Thoughtful elderly man sitting alone at home with his walking cane

High-cost patients receiving care through patient-centered medical home (PCMH) programs are less likely to remain high-cost in the long term, according to a recent study published in the American Journal of Managed Care.

PCMH programs, according to the Agency for Healthcare Research and Quality, provide patient-centered, comprehensive care by coordinating networks of primary, acute and post-acute providers. Oftentimes, units such as home health agencies and community-based supportive services are used to facilitate care transitions and medical team communication, and create more easily accessible healthcare services.

The researchers compared the healthcare expenditures and health outcomes of thousands of PCMH and non-PCMH patients across Maryland during the state’s Multi-Payer PCMH program. They found that high-cost patients, such as those with chronic conditions, frailty or greater rates of hospital or ambulance usage, experienced better health outcomes with less health service utilization. PCMHs actually reduced the likelihood that a high-cost patient remained under their high-cost designation by 34%, according to the study.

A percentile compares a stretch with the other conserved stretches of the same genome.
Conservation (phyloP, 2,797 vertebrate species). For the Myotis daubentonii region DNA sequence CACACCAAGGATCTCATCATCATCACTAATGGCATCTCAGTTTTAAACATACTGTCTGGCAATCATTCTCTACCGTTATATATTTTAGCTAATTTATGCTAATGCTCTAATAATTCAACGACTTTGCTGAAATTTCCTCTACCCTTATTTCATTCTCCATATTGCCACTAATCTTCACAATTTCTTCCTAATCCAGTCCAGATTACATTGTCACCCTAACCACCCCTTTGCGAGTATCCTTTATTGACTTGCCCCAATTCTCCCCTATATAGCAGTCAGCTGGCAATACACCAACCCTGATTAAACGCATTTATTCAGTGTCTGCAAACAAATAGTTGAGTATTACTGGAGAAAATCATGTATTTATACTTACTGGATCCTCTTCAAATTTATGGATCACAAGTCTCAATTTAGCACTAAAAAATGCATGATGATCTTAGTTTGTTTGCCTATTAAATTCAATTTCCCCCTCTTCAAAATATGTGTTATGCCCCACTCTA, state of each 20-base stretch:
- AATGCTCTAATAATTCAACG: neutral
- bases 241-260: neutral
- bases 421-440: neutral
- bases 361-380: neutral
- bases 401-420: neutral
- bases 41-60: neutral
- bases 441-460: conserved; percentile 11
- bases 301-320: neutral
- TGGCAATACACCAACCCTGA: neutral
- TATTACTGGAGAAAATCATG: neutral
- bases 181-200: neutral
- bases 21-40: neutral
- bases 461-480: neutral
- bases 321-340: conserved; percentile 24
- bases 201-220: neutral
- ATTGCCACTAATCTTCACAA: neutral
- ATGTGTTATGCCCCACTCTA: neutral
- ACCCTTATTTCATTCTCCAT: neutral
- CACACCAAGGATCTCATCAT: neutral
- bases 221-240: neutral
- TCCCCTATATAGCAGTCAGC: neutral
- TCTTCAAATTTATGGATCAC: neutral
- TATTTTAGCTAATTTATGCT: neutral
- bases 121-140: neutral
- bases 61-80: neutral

High-cost patients, though they made up less than 7% of the study’s total sample population, accounted for more than one-third of the healthcare costs during the study period, based on payer reimbursement data. Often, these patients have a higher rate of inpatient service and ambulance utilization, leading to their high-cost status. For payers, among patients who shed their high-cost designations there was an average annual healthcare expenditure drop of nearly $500 per patient, according to the study.

“The PCMH’s pronounced effect on curbing excessive expenditure levels among the costliest patients in this state supports the model’s potential to alter the population distribution of health expenditure as it becomes more widely implemented nationwide,” the researchers wrote. 

Among the programs’ specific benefits, patients in PCMH programs experienced reduced inpatient care and emergency department visits. The researchers also noted that the programs promoted care continuity, which “fosters improved patient outcomes and reduced expenditure in individuals with chronic conditions.”